What does good communication in healthcare settings look like?
Professional and academic organizations are beginning to define elements of communication skills for healthcare professionals.
The Accreditation Council for Graduate Medical Education recommends that physicians become competent in interpersonal and communication skills, including:
- Listening effectively
- Eliciting information using effective questioning skills
- Providing information using effective explanatory skills
- Counseling and educating patients; and
- Making informed decisions based on patient information and preference
According to The Joint Commission, elements of strong doctor-patient communication are:
- Clear expectation setting
- A patient-centered approach to communication that ensures patients play an active role in the dialogue
- Expression of empathy
- A focus on clear information exchange and patient education that promotes the understanding and retention of key information
Why isn’t doctor-patient communication training standardized?
Dr. Calvin Chou writes in the New England Journal of Medicine:
Would you trust a surgeon who told you, “I haven’t had any formal training for this procedure, observed any experts, nor received feedback on my skills, BUT over the course of time, through trial and error, I think I’ve found what works for me”? That is essentially how physicians were “trained” in communication skills for decades.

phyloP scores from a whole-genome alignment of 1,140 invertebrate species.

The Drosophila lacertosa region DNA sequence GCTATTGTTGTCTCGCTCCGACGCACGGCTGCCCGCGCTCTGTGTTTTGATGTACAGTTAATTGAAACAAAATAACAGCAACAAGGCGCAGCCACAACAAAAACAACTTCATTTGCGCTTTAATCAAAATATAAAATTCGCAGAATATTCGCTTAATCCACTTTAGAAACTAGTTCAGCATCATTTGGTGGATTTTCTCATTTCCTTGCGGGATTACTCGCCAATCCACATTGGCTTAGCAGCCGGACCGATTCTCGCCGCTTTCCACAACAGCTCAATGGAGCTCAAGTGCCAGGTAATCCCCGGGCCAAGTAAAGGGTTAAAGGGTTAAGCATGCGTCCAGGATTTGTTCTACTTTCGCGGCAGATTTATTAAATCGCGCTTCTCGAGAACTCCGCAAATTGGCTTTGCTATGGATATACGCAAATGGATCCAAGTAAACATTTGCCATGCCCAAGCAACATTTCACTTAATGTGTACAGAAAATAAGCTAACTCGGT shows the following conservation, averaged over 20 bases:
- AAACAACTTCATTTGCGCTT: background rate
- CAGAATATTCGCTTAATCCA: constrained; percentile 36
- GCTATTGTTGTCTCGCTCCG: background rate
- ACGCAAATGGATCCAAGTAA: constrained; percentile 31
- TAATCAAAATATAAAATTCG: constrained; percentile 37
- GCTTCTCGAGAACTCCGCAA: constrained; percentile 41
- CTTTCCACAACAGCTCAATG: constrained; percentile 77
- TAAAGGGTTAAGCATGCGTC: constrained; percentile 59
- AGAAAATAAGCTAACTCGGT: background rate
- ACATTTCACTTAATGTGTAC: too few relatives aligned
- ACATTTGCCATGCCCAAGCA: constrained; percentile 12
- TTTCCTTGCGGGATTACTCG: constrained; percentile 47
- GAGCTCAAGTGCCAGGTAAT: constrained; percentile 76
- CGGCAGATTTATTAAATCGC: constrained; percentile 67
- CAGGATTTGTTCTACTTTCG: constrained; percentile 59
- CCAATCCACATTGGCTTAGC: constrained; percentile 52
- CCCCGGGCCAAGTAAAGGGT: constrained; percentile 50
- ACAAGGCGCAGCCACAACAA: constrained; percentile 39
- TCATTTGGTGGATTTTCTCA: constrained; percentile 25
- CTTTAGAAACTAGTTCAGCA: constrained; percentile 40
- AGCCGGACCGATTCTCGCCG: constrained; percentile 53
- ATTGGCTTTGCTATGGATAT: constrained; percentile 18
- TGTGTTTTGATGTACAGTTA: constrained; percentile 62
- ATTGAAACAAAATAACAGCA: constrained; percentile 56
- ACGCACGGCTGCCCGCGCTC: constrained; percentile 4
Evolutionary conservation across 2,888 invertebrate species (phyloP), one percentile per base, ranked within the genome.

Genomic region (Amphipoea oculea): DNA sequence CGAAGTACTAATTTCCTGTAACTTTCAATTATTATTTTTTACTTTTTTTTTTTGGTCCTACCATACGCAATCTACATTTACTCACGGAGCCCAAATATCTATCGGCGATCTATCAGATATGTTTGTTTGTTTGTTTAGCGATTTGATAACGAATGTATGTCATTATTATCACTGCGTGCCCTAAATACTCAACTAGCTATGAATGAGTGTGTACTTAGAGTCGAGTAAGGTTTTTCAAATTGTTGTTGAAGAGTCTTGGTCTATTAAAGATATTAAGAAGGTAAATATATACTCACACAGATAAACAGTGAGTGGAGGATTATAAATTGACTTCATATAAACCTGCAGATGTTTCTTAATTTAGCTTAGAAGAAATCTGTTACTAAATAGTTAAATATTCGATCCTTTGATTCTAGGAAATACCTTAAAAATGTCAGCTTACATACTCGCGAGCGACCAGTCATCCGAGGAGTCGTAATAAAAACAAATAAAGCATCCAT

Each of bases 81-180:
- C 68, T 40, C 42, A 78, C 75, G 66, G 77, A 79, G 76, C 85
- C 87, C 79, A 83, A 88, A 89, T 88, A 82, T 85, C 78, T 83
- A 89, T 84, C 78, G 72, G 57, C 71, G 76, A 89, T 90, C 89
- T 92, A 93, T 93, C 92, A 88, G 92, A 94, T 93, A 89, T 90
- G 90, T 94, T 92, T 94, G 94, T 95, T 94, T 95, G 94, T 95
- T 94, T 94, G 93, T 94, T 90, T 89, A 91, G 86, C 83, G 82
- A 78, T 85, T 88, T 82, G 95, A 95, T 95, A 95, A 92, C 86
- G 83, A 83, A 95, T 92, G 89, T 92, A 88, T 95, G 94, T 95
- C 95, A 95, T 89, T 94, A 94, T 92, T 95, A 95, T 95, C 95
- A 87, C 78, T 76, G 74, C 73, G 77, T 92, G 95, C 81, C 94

The reality is that a focus on doctor-patient communication is relatively nascent. Education and training for healthcare professionals vary and result in different methods and communication styles. Further, patients are incredibly diverse when it comes to knowledge level, health literacy, social determinants of health, beliefs, and other factors. There is no one-size-fits-all conversation that will apply to all patients; quality care depends on meeting the unique needs of patients, one at a time.
With research indicating that effective doctor-patient communication delivers safer care, high-quality care, and more cost-effective care – all of which drive value in healthcare – it makes sense to invest in these skills for health professionals.
How should healthcare organizations focus on doctor-patient communication?
To enhance patient safety and quality, there are a variety of evidence-based best practices that help healthcare organizations enhance communication skills.
One solution is investing in communication skills training for all staff. This could include techniques such as the use of open-ended questions, motivational interviewing, and more. Schools of health professions can also focus on incorporating doctor-patient communication early into curricula.
Being ready to sit down with a patient equipped with effective communication skills probably won’t happen overnight or come naturally. Rather, it requires training and ongoing practice. Luckily, there are many advantages to building these skills for physicians, nurses, social workers, and future healthcare professionals to deliver high-quality care.
Explore more articles from the Kognito blog: